Friday, June 05, 2009

Super Secret Squirrel*

So, there my sister and brother-in-law sat, minding their own business on the couch. And then, something squirrely ran across the living room floor. It was, in fact, a squirrel.

Blake hopped up and opened the back door, and the squirrel scampered out.

I'd give anything to have seen my sister's reaction.

Then, they realized that the floor was kinda wet where the squirrel had been. Fearing it had an accident out of, well, fear, my sis and Blake finalized their previously-tentative plans to have the carpet cleaned next week.

Then, they realized that the floor was kinda wet all the way down the hall. And into their bedroom. And into their bathroom. And right in front of the toilet.

"Did he sneak in the front door earlier?"

"Is he living in our garage?"

"...and why did he jump into the toilet?"

"Wait, no. He came OUT of the toilet."

Apparently, there's an uncovered plumbing vent on the roof. Imagine the squirrel's surprise...

It's not as rare as you might think.

I'm never using their toilets again.

*a multi-use phrase from The Berry Street Handbook of Neighborhood-Related Jokes

Thursday, February 05, 2009

"You sold us a hair with a cake around it. I'd like another one."

1) The waiter attempted to remember our order rather than write it down. Emphasis on "attempted."

2) My friend's grapes were served with a side of fuzzy mold.

3) The waiter took away my friend's plate (of non-moldy food) before she was really finished.

4) The waiter failed to ask us if we wanted shakes. At Steak&Shake. As in, we had to interrupt him finishing our ticket so that we could add to our order.

5) Then we were sorry we ordered shakes, as mine was served with a side of hair.

6) Meanwhile, the staff threw paper stars at each other while working. Near the food. Near the customers.

7) Upon hearing of the hair in my shake, the staff sat nearby and discussed whether or not the hair was theirs, how long it had been since they washed their hair, and other hair-in-food incidents they knew of. My friend kindly asked them to shut it. They did not.

8) Upon seeing additional customers approaching the door outside, the staff yelled, "Customers comin'! Look alive!" Well, at least they knew they didn't look or act alive to us, the customers who were already present.

The meal was free. No extra charge for the mold or the hair.

I'll not be returning.

Friday, January 16, 2009

A Day in the Life of a Can

President-elect Obama's Renew America Together campaign is teaming up with YouTube to sponsor a video competition. Individuals and organizations have been asked to create a three-minute or less YouTube video designed to tell the story of what they plan to do on MLK Day. The videos could be dramatic, heartfelt, comical, or narrative -- whatever best captures the spirit of the Renewing America Together campaign.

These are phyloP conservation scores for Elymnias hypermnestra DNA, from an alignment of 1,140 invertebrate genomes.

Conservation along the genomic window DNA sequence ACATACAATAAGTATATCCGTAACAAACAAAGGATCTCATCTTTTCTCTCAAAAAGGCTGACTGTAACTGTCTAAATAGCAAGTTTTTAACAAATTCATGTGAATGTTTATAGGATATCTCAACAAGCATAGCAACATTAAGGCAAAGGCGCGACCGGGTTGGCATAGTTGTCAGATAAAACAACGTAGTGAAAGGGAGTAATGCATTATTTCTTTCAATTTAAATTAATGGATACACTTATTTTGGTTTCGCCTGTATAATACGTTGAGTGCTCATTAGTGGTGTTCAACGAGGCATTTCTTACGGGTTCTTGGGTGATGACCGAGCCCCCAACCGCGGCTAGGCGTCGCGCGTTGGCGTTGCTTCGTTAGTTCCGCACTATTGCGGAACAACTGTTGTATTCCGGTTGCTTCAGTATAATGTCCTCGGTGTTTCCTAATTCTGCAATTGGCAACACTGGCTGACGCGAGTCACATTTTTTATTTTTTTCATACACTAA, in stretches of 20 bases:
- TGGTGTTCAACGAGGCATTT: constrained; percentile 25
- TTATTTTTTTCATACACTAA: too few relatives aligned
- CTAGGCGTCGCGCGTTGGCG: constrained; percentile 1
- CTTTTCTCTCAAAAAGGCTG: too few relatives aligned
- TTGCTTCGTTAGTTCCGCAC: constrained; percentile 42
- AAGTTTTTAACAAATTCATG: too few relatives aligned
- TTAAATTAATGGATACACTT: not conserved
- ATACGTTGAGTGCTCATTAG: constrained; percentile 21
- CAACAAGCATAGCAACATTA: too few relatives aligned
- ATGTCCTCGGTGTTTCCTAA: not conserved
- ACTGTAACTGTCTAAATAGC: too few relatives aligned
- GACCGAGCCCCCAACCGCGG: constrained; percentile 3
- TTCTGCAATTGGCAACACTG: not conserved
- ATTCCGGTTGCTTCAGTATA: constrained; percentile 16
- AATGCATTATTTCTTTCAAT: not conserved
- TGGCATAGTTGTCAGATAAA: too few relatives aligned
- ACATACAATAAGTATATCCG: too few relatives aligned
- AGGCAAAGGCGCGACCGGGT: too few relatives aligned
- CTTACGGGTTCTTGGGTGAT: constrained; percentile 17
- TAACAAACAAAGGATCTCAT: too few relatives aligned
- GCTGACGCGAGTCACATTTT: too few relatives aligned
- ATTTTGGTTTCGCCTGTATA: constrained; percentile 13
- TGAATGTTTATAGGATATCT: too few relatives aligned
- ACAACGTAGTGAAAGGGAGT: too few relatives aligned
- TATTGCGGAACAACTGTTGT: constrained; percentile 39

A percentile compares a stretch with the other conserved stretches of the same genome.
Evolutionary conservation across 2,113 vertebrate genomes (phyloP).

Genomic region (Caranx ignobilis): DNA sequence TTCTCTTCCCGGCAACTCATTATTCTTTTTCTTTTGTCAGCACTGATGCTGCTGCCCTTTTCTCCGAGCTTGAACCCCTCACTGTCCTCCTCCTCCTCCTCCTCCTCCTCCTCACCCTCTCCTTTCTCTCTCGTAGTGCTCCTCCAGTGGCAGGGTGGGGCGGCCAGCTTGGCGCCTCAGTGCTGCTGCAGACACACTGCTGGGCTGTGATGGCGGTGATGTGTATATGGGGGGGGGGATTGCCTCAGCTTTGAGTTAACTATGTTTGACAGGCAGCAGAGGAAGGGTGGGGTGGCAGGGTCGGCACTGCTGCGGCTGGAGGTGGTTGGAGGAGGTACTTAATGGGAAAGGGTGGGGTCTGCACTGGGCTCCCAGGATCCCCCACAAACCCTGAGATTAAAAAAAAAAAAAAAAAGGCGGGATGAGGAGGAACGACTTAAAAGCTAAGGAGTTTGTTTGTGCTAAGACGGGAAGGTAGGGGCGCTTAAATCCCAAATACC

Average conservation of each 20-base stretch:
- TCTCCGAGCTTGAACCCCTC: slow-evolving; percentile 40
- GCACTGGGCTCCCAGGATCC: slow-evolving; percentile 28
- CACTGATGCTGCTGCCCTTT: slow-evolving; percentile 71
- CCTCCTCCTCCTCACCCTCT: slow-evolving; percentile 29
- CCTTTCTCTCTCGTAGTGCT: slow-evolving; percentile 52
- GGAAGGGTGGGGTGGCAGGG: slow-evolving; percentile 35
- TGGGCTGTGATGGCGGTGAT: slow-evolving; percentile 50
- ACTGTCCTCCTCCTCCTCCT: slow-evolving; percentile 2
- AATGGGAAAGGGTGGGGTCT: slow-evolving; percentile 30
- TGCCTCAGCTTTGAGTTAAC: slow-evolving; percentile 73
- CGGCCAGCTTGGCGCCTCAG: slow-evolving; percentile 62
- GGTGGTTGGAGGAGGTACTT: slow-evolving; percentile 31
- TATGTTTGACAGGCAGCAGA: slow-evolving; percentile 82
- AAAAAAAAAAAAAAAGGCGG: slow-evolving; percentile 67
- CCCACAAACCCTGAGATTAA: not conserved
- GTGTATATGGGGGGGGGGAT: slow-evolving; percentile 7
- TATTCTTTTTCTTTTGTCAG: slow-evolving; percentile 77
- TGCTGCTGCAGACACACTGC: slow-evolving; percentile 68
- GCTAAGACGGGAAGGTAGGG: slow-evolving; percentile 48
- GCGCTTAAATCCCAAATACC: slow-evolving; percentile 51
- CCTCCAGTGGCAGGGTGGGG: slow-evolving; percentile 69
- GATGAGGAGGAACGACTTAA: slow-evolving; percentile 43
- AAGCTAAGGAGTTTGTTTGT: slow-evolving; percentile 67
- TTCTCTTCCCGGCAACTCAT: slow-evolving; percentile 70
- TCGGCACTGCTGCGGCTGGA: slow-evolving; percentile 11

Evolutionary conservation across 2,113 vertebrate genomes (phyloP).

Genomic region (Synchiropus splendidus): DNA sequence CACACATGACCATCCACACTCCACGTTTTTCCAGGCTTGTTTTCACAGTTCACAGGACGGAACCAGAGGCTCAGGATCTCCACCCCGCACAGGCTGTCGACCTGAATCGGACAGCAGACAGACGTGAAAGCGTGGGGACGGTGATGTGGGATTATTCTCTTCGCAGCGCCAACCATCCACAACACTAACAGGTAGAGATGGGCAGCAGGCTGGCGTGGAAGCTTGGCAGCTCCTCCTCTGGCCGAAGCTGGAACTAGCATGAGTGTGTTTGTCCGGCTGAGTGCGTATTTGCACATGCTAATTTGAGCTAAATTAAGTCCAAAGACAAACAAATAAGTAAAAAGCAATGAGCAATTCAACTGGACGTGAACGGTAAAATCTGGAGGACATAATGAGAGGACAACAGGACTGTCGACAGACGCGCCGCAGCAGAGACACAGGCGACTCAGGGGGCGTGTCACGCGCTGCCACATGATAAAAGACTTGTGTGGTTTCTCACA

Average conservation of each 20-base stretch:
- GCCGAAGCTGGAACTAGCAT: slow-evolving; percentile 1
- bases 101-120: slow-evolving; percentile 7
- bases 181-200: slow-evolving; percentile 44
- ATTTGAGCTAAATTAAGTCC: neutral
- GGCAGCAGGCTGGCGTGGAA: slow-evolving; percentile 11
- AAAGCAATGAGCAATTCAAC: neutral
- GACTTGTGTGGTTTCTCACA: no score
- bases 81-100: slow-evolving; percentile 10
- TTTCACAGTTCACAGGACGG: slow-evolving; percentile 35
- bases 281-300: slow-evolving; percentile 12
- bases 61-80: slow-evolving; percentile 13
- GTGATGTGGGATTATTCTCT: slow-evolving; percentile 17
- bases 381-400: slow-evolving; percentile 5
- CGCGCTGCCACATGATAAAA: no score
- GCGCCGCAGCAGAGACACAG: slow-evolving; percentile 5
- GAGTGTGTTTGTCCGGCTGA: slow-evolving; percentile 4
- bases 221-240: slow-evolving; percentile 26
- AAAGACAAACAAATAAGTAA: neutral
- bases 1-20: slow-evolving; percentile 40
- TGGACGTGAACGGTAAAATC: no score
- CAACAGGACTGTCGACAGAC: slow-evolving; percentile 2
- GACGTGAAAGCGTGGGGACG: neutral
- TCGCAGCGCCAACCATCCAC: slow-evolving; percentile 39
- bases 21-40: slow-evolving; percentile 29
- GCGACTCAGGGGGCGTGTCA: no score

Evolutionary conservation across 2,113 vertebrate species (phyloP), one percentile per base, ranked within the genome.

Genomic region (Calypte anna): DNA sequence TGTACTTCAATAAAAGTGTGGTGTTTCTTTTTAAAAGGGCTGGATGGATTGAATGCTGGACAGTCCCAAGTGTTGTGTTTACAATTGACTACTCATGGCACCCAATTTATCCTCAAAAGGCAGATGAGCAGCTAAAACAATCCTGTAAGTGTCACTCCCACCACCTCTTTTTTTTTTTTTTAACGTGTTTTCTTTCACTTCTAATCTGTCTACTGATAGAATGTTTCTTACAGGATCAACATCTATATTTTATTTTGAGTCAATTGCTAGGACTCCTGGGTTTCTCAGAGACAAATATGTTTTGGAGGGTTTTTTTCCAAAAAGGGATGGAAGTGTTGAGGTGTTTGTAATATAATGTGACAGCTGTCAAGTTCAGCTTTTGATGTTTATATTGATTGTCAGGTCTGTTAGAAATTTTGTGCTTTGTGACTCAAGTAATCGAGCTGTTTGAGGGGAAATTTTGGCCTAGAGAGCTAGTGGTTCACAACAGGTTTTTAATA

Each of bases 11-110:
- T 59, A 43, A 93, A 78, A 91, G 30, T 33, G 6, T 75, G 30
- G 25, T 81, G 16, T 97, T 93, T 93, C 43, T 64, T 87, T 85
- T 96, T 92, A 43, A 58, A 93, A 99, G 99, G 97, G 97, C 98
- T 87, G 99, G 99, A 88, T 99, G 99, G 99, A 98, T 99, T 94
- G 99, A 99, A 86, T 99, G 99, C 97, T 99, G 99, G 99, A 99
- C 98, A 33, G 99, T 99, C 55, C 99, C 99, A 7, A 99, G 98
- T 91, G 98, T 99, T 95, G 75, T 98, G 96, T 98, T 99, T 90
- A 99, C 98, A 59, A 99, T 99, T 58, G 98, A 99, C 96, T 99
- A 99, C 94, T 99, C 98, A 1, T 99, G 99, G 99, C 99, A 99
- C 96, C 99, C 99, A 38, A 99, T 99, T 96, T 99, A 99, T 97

Second Harvest Food Bank of Middle Tennessee has produced a video featuring “A Day in the Life of a Can” which is now posted on YouTube. The creator of the single best video will receive a phone call from future First Lady Michelle Obama.

And just this minute, we found out that we won!

Thursday, December 11, 2008

Gore Elected President

Well, you never know where your photo will show up once you've posted it online. Especially when your boss uses Facebook.

Yesterday, I was elected President of a local grants association. So, after it was official, my boss, Bill, sent this email to our entire staff.

"Subject: Gore Elected President

Please join me in congratulating our Grants Manager, Laura Gore, who today was elected to serve as 2009 President of the Tennessee Chapter of the American Association of Grant Professionals."

To which I replied, "I’ll be coming around later to make sure you’ve all changed your incandescent light bulbs over to compact fluorescents."

To which he then replied,

"Our Laura Lou, mere moments after the election."

Anyone recognize when/where the original photo was taken? Ha. My boss is the best photo-shopper on the planet.

Monday, December 08, 2008

hi, i'm cheap, part 2.

If you thought my last coupon savings amount was good, get ready. On Saturday, I saved $31.

Sunday, November 23, 2008

kids these days

Regardless of what the law actually is, what do you think should be done to youths ages 14-17 who roam my neighborhood in groups, yelling obscenities at anyone they see?

What if you knew they had stolen weapons, vandalized more than 30 vehicles, stolen bikes, thrown rocks at houses, threatened to rape someone, threatened to kill animals, and more.

Some have been hauled off repeatedly for curfew violations, but it means nothing to the kids that their guardians have to come get them from downtown in the middle of the night. Some have been sent to behavior boot camp by their mother, but with weekend trips back home, the kids aren't missing a beat in the neighborhood.

We have an active neighborhood watch group. We report every incident to the police. But what we often get is some combination of, "Our hands are tied, they are minors, we didn't see it happen ourselves so we can't be sure which kid it was, it was just a verbal threat, the crime in this neighborhood isn't as bad as the crime in other neighborhoods."